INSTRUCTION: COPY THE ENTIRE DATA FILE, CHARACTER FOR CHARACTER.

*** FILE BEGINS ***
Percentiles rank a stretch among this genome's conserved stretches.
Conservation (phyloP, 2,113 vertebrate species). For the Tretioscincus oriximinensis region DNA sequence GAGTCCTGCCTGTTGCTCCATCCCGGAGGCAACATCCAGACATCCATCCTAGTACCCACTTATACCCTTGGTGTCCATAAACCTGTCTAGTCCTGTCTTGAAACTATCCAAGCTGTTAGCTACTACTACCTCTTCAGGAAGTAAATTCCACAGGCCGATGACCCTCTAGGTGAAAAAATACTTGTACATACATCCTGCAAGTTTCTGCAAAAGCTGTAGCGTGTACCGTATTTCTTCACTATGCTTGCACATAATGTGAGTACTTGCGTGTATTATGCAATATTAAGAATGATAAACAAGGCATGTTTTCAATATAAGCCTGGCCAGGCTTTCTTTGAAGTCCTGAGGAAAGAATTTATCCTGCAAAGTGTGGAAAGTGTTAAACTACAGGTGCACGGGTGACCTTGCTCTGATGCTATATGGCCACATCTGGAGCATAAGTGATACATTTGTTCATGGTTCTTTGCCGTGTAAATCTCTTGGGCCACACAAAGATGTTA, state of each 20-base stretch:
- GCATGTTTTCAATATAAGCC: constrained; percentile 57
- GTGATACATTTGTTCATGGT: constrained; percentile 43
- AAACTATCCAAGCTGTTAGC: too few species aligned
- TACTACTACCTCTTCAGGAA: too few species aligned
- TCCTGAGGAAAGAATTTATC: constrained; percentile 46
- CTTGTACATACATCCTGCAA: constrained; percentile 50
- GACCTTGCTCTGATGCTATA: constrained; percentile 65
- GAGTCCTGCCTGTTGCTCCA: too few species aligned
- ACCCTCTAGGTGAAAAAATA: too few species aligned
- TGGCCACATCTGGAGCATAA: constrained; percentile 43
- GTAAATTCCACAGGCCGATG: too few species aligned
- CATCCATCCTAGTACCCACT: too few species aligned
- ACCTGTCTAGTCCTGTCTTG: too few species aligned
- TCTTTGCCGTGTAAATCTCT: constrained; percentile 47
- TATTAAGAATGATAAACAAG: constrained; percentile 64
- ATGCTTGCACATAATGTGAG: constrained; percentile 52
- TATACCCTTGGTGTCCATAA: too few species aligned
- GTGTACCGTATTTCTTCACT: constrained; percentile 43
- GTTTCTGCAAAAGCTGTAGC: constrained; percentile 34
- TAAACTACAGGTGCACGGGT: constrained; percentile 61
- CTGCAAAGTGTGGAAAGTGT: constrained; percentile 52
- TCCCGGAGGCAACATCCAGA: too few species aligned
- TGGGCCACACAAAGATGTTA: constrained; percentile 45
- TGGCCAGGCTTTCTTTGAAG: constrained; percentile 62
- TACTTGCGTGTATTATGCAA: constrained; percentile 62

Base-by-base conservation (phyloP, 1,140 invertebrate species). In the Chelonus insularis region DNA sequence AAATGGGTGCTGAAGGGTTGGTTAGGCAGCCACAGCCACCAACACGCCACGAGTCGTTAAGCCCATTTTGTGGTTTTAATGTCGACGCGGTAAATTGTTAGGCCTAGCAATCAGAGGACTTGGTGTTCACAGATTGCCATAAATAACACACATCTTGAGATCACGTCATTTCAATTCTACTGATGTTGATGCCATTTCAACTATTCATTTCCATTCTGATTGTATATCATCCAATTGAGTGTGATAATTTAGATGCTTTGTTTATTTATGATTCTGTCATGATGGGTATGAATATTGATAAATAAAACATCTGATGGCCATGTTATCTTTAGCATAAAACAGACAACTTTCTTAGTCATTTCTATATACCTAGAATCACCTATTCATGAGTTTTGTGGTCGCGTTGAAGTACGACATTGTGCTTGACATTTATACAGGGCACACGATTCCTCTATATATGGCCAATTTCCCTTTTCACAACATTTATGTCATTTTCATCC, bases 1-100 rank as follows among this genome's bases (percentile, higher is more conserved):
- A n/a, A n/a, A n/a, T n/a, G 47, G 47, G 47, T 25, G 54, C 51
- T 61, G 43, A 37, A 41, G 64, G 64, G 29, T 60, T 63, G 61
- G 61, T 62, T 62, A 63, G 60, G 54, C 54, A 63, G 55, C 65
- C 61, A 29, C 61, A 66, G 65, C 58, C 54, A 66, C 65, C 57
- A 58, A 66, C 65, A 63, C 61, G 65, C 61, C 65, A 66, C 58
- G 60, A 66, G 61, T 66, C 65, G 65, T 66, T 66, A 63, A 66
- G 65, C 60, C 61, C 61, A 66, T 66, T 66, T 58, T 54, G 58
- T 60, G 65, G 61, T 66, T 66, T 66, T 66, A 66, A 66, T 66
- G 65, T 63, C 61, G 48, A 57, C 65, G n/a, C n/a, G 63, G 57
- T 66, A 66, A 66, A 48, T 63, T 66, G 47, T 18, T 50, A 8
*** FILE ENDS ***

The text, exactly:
Percentiles rank a stretch among this genome's conserved stretches.
Conservation (phyloP, 2,113 vertebrate species). For the Tretioscincus oriximinensis region DNA sequence GAGTCCTGCCTGTTGCTCCATCCCGGAGGCAACATCCAGACATCCATCCTAGTACCCACTTATACCCTTGGTGTCCATAAACCTGTCTAGTCCTGTCTTGAAACTATCCAAGCTGTTAGCTACTACTACCTCTTCAGGAAGTAAATTCCACAGGCCGATGACCCTCTAGGTGAAAAAATACTTGTACATACATCCTGCAAGTTTCTGCAAAAGCTGTAGCGTGTACCGTATTTCTTCACTATGCTTGCACATAATGTGAGTACTTGCGTGTATTATGCAATATTAAGAATGATAAACAAGGCATGTTTTCAATATAAGCCTGGCCAGGCTTTCTTTGAAGTCCTGAGGAAAGAATTTATCCTGCAAAGTGTGGAAAGTGTTAAACTACAGGTGCACGGGTGACCTTGCTCTGATGCTATATGGCCACATCTGGAGCATAAGTGATACATTTGTTCATGGTTCTTTGCCGTGTAAATCTCTTGGGCCACACAAAGATGTTA, state of each 20-base stretch:
- GCATGTTTTCAATATAAGCC: constrained; percentile 57
- GTGATACATTTGTTCATGGT: constrained; percentile 43
- AAACTATCCAAGCTGTTAGC: too few species aligned
- TACTACTACCTCTTCAGGAA: too few species aligned
- TCCTGAGGAAAGAATTTATC: constrained; percentile 46
- CTTGTACATACATCCTGCAA: constrained; percentile 50
- GACCTTGCTCTGATGCTATA: constrained; percentile 65
- GAGTCCTGCCTGTTGCTCCA: too few species aligned
- ACCCTCTAGGTGAAAAAATA: too few species aligned
- TGGCCACATCTGGAGCATAA: constrained; percentile 43
- GTAAATTCCACAGGCCGATG: too few species aligned
- CATCCATCCTAGTACCCACT: too few species aligned
- ACCTGTCTAGTCCTGTCTTG: too few species aligned
- TCTTTGCCGTGTAAATCTCT: constrained; percentile 47
- TATTAAGAATGATAAACAAG: constrained; percentile 64
- ATGCTTGCACATAATGTGAG: constrained; percentile 52
- TATACCCTTGGTGTCCATAA: too few species aligned
- GTGTACCGTATTTCTTCACT: constrained; percentile 43
- GTTTCTGCAAAAGCTGTAGC: constrained; percentile 34
- TAAACTACAGGTGCACGGGT: constrained; percentile 61
- CTGCAAAGTGTGGAAAGTGT: constrained; percentile 52
- TCCCGGAGGCAACATCCAGA: too few species aligned
- TGGGCCACACAAAGATGTTA: constrained; percentile 45
- TGGCCAGGCTTTCTTTGAAG: constrained; percentile 62
- TACTTGCGTGTATTATGCAA: constrained; percentile 62

Base-by-base conservation (phyloP, 1,140 invertebrate species). In the Chelonus insularis region DNA sequence AAATGGGTGCTGAAGGGTTGGTTAGGCAGCCACAGCCACCAACACGCCACGAGTCGTTAAGCCCATTTTGTGGTTTTAATGTCGACGCGGTAAATTGTTAGGCCTAGCAATCAGAGGACTTGGTGTTCACAGATTGCCATAAATAACACACATCTTGAGATCACGTCATTTCAATTCTACTGATGTTGATGCCATTTCAACTATTCATTTCCATTCTGATTGTATATCATCCAATTGAGTGTGATAATTTAGATGCTTTGTTTATTTATGATTCTGTCATGATGGGTATGAATATTGATAAATAAAACATCTGATGGCCATGTTATCTTTAGCATAAAACAGACAACTTTCTTAGTCATTTCTATATACCTAGAATCACCTATTCATGAGTTTTGTGGTCGCGTTGAAGTACGACATTGTGCTTGACATTTATACAGGGCACACGATTCCTCTATATATGGCCAATTTCCCTTTTCACAACATTTATGTCATTTTCATCC, bases 1-100 rank as follows among this genome's bases (percentile, higher is more conserved):
- A n/a, A n/a, A n/a, T n/a, G 47, G 47, G 47, T 25, G 54, C 51
- T 61, G 43, A 37, A 41, G 64, G 64, G 29, T 60, T 63, G 61
- G 61, T 62, T 62, A 63, G 60, G 54, C 54, A 63, G 55, C 65
- C 61, A 29, C 61, A 66, G 65, C 58, C 54, A 66, C 65, C 57
- A 58, A 66, C 65, A 63, C 61, G 65, C 61, C 65, A 66, C 58
- G 60, A 66, G 61, T 66, C 65, G 65, T 66, T 66, A 63, A 66
- G 65, C 60, C 61, C 61, A 66, T 66, T 66, T 58, T 54, G 58
- T 60, G 65, G 61, T 66, T 66, T 66, T 66, A 66, A 66, T 66
- G 65, T 63, C 61, G 48, A 57, C 65, G n/a, C n/a, G 63, G 57
- T 66, A 66, A 66, A 48, T 63, T 66, G 47, T 18, T 50, A 8